Total hip replacement can be performed using traditional surgery or a minimally invasive method. The procedure, which usually takes a few hours, may be performed under general or regional anesthesia. Sedation may also be given before the patient is taken into the operating room.
General anesthesia, which renders the patient completely unconscious, is given intravenously or inhaled through a breathing mask. Once the anesthesia has taken effect, patients need assistance breathing (e.g. oral airway, endotracheal tube). Regional anesthesia (e.g., spinal, epidural) may be used to numb the hip area. Some patients feel pressure or tugging during surgery when regional anesthesia is used.
Patients are closely monitored by the anesthesiologist throughout the surgery. Heart rate, blood pressure, and blood oxygen levels are continuously recorded. The amount of anesthesia received is carefully controlled and adjusted for the duration of the hip replacement surgery.
In traditional open surgery, an incision (usually 6 to 8 inches in length) is made in the hip and the damaged tissue is removed and replaced with artificial parts (prosthesis). The healthy portions of the hip joint are left intact.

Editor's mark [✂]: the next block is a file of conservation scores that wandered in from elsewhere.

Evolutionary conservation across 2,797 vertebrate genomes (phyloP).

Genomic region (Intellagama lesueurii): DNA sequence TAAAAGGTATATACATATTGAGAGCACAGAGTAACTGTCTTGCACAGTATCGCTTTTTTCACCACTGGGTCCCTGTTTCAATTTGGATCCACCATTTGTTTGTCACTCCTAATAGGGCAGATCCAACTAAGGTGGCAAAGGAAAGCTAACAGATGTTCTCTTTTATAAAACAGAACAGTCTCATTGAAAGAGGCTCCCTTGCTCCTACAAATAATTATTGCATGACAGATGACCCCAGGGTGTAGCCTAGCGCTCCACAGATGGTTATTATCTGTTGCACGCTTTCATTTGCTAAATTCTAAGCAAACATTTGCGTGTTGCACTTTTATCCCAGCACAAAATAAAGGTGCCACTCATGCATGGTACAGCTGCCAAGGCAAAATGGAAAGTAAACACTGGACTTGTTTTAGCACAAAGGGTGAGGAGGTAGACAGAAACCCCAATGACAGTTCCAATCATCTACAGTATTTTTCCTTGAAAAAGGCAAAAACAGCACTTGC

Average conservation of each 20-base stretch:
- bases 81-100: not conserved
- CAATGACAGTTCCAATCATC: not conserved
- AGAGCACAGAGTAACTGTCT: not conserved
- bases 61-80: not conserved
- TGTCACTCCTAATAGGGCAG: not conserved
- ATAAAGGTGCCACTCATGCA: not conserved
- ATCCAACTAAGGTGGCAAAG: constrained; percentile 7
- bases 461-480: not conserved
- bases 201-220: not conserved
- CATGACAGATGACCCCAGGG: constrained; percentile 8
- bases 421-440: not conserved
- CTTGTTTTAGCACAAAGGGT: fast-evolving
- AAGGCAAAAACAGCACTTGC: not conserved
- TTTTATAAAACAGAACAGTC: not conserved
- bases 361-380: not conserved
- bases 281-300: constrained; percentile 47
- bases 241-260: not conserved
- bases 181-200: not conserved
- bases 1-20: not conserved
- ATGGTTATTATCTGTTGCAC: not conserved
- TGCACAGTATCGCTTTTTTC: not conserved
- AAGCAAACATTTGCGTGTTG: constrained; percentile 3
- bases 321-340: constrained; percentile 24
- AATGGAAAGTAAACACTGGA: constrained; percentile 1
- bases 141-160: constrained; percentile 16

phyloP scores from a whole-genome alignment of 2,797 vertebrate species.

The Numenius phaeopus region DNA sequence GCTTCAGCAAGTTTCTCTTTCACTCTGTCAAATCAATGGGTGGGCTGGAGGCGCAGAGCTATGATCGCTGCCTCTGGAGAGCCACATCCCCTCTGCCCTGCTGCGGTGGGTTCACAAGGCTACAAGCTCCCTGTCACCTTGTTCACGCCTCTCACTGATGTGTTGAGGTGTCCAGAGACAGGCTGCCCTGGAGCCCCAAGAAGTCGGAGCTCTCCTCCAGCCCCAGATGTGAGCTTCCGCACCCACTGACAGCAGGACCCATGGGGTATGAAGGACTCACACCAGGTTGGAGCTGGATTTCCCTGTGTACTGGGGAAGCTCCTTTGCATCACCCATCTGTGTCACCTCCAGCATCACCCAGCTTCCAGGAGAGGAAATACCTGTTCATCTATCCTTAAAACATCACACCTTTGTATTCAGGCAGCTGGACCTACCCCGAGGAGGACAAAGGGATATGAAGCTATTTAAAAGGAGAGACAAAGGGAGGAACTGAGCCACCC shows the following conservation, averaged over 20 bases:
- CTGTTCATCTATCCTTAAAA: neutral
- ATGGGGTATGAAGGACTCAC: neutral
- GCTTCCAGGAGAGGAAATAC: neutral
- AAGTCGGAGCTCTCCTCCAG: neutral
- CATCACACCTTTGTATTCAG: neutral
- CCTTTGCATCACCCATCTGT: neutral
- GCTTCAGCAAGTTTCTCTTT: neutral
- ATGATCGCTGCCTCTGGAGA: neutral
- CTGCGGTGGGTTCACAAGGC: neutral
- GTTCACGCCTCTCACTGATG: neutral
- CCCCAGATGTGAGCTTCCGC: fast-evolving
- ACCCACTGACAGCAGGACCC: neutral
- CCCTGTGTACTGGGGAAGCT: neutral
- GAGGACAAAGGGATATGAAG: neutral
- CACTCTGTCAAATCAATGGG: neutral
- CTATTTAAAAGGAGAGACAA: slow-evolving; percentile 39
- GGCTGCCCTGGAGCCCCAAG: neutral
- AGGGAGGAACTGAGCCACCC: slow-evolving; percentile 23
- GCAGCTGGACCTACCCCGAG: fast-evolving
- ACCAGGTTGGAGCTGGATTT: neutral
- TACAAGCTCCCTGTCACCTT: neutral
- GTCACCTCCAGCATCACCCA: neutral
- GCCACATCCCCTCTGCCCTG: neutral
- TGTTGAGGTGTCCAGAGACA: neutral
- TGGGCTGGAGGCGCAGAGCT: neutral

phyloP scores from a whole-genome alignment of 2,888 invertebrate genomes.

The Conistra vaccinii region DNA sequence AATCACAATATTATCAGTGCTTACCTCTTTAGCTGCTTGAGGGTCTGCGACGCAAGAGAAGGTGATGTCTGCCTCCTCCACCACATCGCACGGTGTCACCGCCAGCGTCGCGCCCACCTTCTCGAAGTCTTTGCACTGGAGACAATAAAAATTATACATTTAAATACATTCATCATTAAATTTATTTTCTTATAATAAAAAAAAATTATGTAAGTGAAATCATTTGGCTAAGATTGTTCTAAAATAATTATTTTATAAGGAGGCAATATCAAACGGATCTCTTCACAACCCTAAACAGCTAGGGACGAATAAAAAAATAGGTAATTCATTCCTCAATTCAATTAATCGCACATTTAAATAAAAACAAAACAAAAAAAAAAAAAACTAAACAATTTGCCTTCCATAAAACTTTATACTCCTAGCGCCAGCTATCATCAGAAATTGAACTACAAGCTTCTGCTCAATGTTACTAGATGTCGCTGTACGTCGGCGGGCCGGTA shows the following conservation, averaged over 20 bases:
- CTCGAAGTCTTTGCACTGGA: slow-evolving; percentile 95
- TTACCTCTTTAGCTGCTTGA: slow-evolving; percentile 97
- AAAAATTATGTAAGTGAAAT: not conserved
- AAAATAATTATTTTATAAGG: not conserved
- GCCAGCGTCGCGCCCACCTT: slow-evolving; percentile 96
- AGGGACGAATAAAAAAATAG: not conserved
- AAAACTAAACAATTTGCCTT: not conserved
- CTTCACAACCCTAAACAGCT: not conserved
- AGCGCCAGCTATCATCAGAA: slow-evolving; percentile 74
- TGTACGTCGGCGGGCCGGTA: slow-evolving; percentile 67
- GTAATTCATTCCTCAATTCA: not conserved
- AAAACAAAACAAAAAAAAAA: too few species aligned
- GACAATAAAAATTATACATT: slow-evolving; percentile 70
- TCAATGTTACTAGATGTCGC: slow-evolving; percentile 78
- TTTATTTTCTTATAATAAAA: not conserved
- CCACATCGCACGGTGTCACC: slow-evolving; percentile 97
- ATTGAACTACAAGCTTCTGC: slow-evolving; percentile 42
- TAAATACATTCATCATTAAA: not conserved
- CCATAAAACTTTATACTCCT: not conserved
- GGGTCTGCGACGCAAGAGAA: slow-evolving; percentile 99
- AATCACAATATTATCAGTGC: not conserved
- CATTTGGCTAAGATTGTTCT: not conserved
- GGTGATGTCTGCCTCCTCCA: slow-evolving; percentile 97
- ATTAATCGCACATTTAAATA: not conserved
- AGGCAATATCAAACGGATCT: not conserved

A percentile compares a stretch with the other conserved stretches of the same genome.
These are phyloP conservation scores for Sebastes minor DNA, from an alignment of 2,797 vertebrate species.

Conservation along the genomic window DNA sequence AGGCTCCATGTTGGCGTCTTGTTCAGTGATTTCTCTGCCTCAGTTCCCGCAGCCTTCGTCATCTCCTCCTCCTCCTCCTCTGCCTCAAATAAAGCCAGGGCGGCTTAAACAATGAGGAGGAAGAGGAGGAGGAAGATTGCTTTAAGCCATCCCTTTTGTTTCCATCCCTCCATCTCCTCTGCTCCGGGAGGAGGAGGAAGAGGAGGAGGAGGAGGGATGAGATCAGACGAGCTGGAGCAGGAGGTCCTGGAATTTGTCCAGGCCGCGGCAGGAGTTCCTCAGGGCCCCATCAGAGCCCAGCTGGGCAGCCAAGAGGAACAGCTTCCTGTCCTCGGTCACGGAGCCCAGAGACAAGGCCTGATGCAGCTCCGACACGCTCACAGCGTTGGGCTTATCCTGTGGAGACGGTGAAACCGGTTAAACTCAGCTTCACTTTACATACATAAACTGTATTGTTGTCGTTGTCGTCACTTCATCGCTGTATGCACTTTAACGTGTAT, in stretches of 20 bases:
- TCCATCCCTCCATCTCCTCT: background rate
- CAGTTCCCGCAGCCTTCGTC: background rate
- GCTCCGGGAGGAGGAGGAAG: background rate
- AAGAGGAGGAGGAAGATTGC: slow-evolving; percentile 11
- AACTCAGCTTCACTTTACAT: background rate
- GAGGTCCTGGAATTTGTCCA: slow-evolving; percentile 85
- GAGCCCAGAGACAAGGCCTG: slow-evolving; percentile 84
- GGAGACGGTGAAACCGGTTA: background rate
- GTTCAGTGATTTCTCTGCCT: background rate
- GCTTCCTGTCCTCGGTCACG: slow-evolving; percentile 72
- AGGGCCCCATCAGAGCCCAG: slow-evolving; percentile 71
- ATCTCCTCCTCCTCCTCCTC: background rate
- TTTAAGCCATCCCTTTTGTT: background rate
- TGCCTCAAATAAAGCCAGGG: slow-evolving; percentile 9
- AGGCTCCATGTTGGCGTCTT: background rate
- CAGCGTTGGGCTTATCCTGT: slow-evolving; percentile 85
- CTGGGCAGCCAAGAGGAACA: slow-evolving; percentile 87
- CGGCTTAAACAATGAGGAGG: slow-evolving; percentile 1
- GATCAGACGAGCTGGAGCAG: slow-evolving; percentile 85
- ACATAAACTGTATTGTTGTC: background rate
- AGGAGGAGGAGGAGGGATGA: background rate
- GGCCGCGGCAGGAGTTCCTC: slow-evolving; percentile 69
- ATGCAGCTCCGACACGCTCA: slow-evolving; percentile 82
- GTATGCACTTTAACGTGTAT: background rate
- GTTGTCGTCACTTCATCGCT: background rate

Minimally invasive hip replacement surgery, which is performed through smaller incisions, may be used in patients who are aged 50 or younger and are generally in good health. Minimally invasive hip replacement requires a shorter recovery time than traditional surgery, but this procedure may increase the risk for complications such as nerve damage, infection, and poor positioning of the artificial hip.
The artificial parts of the hip joint can be attached to healthy bone using special cement (called cemented procedure) or can be made from a substance that allows healthy bone to grow into the surface and hold them in place (called biologic fixation). A hybrid replacement involves a combination of cemented and uncemented parts.
The type of artificial joint used depends on a number of factors, including the age, activity level, and overall health of the patient. Cemented hip replacements often are preferred for older patients, less active patients, and patients who have osteoporosis. Biologic fixation joints often are used in younger patients and more active patients.
Both types of artificial hip joints have similar success rates. Patients who have uncemented replacement require a longer recovery time to allow the bone to grow (usually about 3 months) and may experience pain while the bone forms. Patients who have chronic conditions (e.g., Parkinson's disease), muscle weakness, or advanced hip damage, and those who are generally in poor health, may have lower rates of success.